Part 5 of 5 – When Law Enforcement Comes Knocking — What Are Your Options?

Submission of Reports, Forms or Other Paperwork to the Government and Conclusion

In Part 5, my final blog on dealing with the government, I’ll discuss how the submission of false paperwork to the government can get you in trouble, and then will provide a conclusion to my series.

Examples of False Written Statements Prosecutable Under Section 1001

In numerous situations, if you submit false paperwork to the government, you can be prosecuted for false statements under Section 1001 (18 United States Code Section 1001).  I discussed the elements of Section 1001 in Part 2 of my blog.  The following are some examples of situations in which the submission of false paperwork to the government could result in a Section 1001 violation and a criminal prosecution:

  • False statements on federal forms (e.g., IRS, Immigration, SEC, Food & Drug Administration, Department of Defense, Federal Housing Administration)
  • False invoices, certifications or appraisals in connection with work done for a government agency
  • False statements in applications to obtain official federal documents (e.g., passports, social security cards)
  • False statements in an application for federal employment
  • False information on forms given to customs or border agents

The Criminal False Claims Statute

In addition to a Section 1001 charge, those who lie to the government when submitting invoices for work completed for the government could face a charge under the criminal false claims statute, 18 United States Code Section 287.  This statute, entitled “False, Fictitious or Fraudulent Claims,” provides as follows:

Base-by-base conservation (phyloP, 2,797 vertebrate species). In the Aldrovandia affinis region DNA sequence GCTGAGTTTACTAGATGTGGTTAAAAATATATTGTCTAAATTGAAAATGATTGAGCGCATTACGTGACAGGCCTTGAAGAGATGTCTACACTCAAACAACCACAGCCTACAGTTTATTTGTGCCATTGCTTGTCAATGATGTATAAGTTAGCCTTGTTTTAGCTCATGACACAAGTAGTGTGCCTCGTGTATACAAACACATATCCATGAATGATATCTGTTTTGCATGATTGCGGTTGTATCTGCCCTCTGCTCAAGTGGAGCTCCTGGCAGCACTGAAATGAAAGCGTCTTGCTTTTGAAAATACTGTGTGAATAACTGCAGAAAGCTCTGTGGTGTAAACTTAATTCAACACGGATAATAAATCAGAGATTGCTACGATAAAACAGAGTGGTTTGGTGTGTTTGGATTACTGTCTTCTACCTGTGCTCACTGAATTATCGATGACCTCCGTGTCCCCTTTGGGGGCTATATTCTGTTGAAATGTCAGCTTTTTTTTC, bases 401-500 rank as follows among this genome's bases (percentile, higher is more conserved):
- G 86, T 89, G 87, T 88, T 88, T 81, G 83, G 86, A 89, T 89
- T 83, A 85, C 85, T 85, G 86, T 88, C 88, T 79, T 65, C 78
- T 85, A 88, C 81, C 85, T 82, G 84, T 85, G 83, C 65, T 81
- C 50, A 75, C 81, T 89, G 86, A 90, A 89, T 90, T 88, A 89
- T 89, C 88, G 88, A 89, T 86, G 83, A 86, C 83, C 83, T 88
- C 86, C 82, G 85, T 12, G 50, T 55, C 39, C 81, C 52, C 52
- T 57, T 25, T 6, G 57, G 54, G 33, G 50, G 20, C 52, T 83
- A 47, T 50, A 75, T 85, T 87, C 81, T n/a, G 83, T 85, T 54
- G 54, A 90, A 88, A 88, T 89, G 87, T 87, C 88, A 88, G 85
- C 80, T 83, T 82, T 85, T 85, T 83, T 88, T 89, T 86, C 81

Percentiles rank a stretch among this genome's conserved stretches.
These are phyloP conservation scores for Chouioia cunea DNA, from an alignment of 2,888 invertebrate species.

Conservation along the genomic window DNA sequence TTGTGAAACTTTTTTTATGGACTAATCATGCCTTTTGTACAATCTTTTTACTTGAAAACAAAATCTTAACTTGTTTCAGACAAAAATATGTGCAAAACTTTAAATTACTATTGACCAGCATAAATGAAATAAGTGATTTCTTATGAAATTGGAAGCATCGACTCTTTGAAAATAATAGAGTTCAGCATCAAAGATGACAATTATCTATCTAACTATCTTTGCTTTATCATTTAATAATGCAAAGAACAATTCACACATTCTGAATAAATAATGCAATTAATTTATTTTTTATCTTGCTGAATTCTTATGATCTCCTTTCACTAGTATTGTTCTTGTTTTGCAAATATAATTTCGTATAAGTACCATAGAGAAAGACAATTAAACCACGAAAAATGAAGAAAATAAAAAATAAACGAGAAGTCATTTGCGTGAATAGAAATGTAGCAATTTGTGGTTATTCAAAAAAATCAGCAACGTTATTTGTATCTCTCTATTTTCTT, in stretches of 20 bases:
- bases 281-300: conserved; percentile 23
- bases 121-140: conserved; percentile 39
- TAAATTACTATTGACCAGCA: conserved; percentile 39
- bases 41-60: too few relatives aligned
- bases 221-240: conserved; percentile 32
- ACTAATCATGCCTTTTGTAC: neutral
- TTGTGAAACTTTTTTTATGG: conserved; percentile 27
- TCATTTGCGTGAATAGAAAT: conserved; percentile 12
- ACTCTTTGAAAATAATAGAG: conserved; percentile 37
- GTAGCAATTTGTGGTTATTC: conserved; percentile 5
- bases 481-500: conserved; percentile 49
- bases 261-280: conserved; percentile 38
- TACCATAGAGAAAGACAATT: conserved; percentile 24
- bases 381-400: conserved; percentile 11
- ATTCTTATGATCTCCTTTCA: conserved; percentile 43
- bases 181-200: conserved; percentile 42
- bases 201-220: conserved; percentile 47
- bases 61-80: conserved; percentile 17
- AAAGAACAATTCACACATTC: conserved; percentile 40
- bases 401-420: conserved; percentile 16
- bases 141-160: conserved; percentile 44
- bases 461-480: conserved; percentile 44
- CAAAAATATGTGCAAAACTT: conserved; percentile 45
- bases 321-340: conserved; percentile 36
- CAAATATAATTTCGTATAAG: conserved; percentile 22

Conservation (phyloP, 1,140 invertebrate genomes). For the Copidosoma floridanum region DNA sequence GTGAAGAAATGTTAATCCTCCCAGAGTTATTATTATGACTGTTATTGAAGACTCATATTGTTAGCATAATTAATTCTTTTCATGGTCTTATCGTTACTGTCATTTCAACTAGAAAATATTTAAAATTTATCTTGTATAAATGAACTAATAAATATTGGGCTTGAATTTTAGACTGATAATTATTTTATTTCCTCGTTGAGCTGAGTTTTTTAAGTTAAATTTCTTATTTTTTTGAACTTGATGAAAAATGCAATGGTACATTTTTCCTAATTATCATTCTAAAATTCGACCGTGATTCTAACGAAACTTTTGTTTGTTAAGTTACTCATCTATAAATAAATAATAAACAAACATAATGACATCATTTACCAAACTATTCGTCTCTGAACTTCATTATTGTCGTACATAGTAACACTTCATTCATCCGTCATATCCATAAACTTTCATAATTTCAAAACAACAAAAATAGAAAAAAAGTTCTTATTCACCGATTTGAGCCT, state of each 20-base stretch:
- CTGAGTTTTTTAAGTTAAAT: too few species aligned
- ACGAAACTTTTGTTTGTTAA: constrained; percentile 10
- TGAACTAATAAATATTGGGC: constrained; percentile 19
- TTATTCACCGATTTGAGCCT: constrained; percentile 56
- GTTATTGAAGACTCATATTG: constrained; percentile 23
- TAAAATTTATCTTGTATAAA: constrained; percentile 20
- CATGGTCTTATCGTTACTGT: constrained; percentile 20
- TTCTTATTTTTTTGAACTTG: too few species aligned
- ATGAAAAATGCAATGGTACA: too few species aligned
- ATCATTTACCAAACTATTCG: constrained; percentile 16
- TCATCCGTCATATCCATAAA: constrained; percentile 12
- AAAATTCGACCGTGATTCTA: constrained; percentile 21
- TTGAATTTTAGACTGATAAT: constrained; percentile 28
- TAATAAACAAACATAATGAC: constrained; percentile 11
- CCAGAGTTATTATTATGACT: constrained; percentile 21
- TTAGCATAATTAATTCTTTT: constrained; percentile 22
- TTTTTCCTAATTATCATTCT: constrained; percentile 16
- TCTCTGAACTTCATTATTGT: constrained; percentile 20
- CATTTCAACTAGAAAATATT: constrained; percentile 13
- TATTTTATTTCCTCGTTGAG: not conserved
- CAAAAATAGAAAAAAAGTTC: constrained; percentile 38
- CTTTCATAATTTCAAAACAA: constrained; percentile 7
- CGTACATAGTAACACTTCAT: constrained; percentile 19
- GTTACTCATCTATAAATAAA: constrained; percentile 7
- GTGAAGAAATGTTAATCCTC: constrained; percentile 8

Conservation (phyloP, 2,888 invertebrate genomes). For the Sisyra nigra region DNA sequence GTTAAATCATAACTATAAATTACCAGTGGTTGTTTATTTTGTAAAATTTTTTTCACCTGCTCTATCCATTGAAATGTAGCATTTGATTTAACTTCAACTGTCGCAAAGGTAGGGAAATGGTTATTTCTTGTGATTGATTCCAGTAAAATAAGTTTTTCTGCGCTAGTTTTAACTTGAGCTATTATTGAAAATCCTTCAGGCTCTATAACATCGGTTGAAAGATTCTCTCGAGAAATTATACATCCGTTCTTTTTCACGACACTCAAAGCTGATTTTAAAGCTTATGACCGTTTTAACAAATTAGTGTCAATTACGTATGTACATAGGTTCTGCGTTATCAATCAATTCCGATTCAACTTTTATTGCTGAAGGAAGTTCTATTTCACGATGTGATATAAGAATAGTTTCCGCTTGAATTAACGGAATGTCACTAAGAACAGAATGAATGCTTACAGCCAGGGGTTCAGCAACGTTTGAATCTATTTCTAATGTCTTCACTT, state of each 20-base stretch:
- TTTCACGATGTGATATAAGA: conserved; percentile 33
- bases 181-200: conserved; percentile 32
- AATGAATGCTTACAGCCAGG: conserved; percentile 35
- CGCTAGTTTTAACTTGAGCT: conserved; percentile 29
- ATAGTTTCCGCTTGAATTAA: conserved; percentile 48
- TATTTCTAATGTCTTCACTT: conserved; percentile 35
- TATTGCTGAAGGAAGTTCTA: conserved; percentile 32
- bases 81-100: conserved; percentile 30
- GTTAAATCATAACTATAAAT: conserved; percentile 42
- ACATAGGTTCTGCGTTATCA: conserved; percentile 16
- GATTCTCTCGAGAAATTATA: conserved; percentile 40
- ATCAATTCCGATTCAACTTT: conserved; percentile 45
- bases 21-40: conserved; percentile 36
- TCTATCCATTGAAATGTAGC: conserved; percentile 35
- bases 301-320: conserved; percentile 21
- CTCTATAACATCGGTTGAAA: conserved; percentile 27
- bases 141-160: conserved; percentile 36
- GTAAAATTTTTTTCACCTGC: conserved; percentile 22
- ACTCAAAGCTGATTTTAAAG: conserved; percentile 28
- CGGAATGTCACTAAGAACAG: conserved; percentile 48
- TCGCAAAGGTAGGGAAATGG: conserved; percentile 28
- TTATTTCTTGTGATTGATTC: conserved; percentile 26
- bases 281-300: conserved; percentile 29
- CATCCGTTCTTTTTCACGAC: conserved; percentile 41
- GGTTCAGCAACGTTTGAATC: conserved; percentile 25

Whoever makes or presents to any person or office in the civil, military, or naval service of the United States, or any department or agency thereof, knowing such claim to be false, fictitious, or fraudulent, shall be imprisoned not more than five years and shall be subject to a fine in the amount provided in this title.

The False Claims Act − Civil Cases

  • The False Claims Act (“FCA”), 31 United States Code Section 3729, provides treble damages and civil penalties for any company or person who knowingly submits a false or fraudulent claim for payment or approval to the U.S.
  • As an example, numerous FCA civil charges, as well as related criminal charges, have been filed over the past few years by the Department of Justice against large pharmaceutical companies, primarily for off-label promotion, Medicare/Medicaid fraud and kickbacks.  These cases have resulted in the admission of FCA violations, guilty pleas to related criminal charges, and multi-billion dollar settlements.
  • The FCA permits an individual, usually a former company employee, to file what is known as a qui tam action alleging that a company defrauded the federal government, and the government can then join in the lawsuit and take the lead in pursuing it.  If the lawsuit succeeds, the individual can receive up to 30% of the amount awarded to the government.


Now you know why you need to be very careful when you either talk to or submit paperwork to the government.  You must be truthful, and you can’t conceal or cover-up.  So carefully consider whether it makes sense to even talk to the government, and make sure that any forms you or your company submit to the government are completely accurate.

If you fail to follow this advice, you do so at your own peril.

Contact Me Now If You Have Questions – Even if you are outside New York and New Jersey, I work with experienced white collar defense attorneys across the country.  After we speak, I can make an introduction.

This blog is the fifth and final blog of the blogs that I have posted on the issue of government interviews and paperwork.  If you’d like to learn more, please feel free to reach out to me at (212) 592-1513.  I practice white collar criminal defense and securities and bank regulatory defense in New York, New Jersey and elsewhere, and my contact information is included in the link below.


David Rosenfield

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David Rosenfield